Wednesday, April 14, 2010

Cork v Tipperary

Very strange goings on in Cork. Loads of excited patrons milling around jubilant players and management under the covered stand in Pairc Ui Chaoimh. In April, nay very early April. Okay it's no harm to smite the old enemy, ( wrong term perhaps as their relationship has often struck outsiders as rather chummy ) even well before the hay is saved. Perhaps Cork's enthusiasm was inevitable considering recent militancy may leave the squad feeling they have something to prove. Plus although a 'league hero' mightn't be high on the list of something to be, Cork haven't grasped the trophy since 1998. The ancien regimes have in most cases not wanted to downplay the importance of the league in any event. The exception was Tipp, in the era, around the turn of the century, when the Munster draw provided them with annual cage matches against Clare. This led to one captain ( was it Tommy Dunne in Ennis ) taking a tentative hold on the cup like it was something toxic. In fairness to the Premier, Nicky English's management team set the modern precedent in 2001 for what a good habit winning in the spring can be. However the current Tipperary incarnation lost this league tussle ultimately in the first 15 minutes, as, with the sleep still in their eyes, Cork set about their task at a championship pace.

The presence of an out and out ball-winning half forward mightn't, on the evidence of last September, be as crucial to Tipp's cause as it appeared heretofore. But the rangy athleticism of Pat Kerwick and John O' Brien for the full 70 was, at least, subtly missed. It was instructive though, if its ever deemed necessary, that Lar Corbett did a much better impression of a stand up centre forward than Seamus Callinan ever does. Taking hints from the spring is always fraught with danger, but up against Cork's hall of fame half back line in full tilt, Noel McGrath, flanking Corbett, looked a little callow for the task yet, and might still be advantaged, in the main, by tilting at the ramparts of defences from corner forward come the summer. Still though he took his scores with insouciant ease and combined sublimely with Corbett on a couple of occasions, one brilliant exchange resulting in a terrific save by Cork's valiant stand-in goalie Martin Coleman. At right corner forward on this occasion Paul Kelly, in some respects, presented a career in microcosm, by ghosting in for a stylish 1-2 when Tipp were lording it early in the second half, before returning to anonymity; a state of affairs he will sadly now remain in for the summer because of subsequent injury. Overall though Liam Sheedy will scarcely lose sleep by being on the wrong end of the hop of a ball. For instance, corner back has been a quiet sore point for Tipperary at times in recent years, but Paddy Stapleton showed much of the skills required for the unheralded art, not least the ability to effect last ditch interceptions.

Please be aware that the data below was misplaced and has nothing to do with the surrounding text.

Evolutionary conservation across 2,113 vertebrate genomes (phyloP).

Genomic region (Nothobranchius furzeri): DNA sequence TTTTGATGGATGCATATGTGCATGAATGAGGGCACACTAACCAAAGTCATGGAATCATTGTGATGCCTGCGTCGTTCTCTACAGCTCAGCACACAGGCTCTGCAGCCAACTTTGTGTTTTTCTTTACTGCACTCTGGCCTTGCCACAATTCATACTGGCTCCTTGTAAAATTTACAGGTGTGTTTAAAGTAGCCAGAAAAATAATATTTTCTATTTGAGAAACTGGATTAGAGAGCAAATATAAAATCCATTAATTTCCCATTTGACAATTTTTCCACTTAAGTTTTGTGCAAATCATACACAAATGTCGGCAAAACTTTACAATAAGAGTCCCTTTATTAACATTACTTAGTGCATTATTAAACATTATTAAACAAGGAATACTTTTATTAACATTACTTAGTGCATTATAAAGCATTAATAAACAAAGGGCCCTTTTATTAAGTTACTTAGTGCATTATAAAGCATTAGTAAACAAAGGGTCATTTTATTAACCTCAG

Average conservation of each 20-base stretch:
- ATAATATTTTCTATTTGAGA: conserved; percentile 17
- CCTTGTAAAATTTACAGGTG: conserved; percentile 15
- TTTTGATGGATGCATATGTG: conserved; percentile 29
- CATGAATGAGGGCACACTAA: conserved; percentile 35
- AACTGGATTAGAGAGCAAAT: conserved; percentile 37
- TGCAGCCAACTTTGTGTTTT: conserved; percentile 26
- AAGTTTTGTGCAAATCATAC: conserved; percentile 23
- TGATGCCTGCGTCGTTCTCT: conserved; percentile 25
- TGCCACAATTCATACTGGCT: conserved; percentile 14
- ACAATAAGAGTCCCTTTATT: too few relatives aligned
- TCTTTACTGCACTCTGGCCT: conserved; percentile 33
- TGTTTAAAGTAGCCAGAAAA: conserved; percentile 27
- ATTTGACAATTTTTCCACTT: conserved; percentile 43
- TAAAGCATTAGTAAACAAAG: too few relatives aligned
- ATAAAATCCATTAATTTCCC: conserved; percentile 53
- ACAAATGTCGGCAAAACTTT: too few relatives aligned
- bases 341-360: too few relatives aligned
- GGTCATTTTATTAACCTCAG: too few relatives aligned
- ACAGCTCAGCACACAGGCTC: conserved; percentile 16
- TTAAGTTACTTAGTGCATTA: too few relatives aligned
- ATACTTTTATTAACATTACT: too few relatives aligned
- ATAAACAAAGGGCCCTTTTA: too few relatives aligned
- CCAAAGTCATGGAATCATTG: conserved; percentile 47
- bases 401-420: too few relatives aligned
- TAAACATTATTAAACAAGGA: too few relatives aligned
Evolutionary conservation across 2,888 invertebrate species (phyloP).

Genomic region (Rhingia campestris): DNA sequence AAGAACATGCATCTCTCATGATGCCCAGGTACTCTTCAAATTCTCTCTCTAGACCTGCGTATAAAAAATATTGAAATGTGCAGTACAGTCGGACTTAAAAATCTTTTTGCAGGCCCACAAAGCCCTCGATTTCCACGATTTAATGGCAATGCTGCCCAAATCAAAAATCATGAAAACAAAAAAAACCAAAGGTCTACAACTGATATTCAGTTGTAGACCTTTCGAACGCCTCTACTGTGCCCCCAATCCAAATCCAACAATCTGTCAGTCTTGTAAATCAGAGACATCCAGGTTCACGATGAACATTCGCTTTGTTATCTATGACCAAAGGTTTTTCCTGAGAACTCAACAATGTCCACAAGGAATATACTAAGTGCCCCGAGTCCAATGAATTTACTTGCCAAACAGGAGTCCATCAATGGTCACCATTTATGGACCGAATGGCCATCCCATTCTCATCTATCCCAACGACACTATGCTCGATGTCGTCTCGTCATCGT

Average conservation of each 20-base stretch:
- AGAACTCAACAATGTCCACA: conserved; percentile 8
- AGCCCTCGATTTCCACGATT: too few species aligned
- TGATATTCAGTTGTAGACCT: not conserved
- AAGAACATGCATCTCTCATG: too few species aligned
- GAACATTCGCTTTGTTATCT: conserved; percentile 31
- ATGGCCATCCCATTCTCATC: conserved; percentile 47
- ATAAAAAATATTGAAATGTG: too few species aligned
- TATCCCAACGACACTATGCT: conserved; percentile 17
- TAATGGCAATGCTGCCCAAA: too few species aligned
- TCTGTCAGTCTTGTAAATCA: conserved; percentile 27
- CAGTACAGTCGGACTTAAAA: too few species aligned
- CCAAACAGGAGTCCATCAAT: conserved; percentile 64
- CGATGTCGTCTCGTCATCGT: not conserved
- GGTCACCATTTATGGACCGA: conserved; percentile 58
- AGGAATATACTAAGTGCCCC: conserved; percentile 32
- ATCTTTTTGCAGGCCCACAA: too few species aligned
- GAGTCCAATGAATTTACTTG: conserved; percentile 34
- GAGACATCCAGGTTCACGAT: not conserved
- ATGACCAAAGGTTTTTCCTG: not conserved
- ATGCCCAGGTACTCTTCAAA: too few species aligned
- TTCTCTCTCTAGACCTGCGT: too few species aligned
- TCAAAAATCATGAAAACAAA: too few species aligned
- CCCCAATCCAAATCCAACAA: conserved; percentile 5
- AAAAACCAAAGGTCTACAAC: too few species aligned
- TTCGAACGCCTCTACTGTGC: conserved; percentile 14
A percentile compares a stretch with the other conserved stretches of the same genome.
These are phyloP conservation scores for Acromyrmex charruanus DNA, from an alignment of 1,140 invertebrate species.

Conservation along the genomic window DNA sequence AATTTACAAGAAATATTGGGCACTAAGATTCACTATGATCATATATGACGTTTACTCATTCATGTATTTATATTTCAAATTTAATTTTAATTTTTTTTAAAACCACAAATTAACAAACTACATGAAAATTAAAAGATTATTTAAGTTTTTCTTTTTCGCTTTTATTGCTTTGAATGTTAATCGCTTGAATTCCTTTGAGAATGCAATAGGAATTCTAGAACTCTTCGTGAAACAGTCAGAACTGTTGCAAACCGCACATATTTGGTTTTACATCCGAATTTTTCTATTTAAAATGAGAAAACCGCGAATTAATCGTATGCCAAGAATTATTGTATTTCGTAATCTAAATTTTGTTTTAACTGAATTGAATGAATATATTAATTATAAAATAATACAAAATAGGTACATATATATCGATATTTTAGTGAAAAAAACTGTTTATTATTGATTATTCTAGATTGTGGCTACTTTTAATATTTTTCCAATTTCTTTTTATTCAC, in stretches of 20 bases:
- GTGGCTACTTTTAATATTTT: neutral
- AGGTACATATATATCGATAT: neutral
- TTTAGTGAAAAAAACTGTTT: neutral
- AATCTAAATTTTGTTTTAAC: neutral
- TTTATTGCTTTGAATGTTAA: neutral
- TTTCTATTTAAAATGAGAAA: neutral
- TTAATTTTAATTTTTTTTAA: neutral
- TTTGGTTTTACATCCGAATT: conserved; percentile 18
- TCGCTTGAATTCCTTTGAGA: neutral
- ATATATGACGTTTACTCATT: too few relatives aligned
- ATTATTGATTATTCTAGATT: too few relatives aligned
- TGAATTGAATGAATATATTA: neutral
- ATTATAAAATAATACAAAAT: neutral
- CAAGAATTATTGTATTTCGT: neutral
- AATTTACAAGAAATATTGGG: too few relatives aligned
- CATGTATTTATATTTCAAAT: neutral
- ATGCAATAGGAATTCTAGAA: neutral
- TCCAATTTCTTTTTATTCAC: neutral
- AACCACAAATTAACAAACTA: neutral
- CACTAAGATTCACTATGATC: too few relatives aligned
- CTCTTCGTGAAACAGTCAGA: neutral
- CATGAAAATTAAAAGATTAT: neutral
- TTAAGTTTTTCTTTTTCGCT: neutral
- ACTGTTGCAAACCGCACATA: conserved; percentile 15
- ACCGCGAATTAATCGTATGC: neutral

Cork will always get more press clippings for beating Tipp than they will for besting Dublin: But many of the same attributes were on show here. Brian Murphy, on return to his recognised patch at corner back, evinced, along with his namesakes Shane O' Neill and Shane Murphy, that Cork have three reliable and occasionally ( in O'Neill's case) flamboyant full-back line players. Whether one can be moulded into a full-back is a pertinent question now in light of Eoin Cadogan's untimely injury. With Tom Kenny's almost princely excellence again to the fore Cork's 1-9 seems to be in almost as good a shape as it was a half decade ago, although the faster ground and increased tempo may tell us more. Overall though there is still the nagging impression that the defence and midfield may need to be dominant to cope with the fact that forward options have to be carefully husbanded. Pat Horgan again thrust himself forward as a player aching for summer responsibility. His terrific goal aside he also ploughed plenty of the hard yards. Aisake too brings at the very least nuisance value, but one suspects he may end up having an onerous responsibility to win possession at half forward in the summer, which may not be the most optimum use of his talents. It was also disappointing how meek Paidi O' Sullivan's goal efforts were, as one suspects it would be a penchant for poaching that would make him indispensable for Denis Walsh. Still though there is more than enough on show, thus far, to indicate that Cork could benefit from any slight slippage from Tipp, or a further tarnishing of Kilkenny's gold standard. Given the labour disputes of recent years and the lack of bountiful under-age crops, it is, for the more realistic supporters Leeside, enough to be going along with.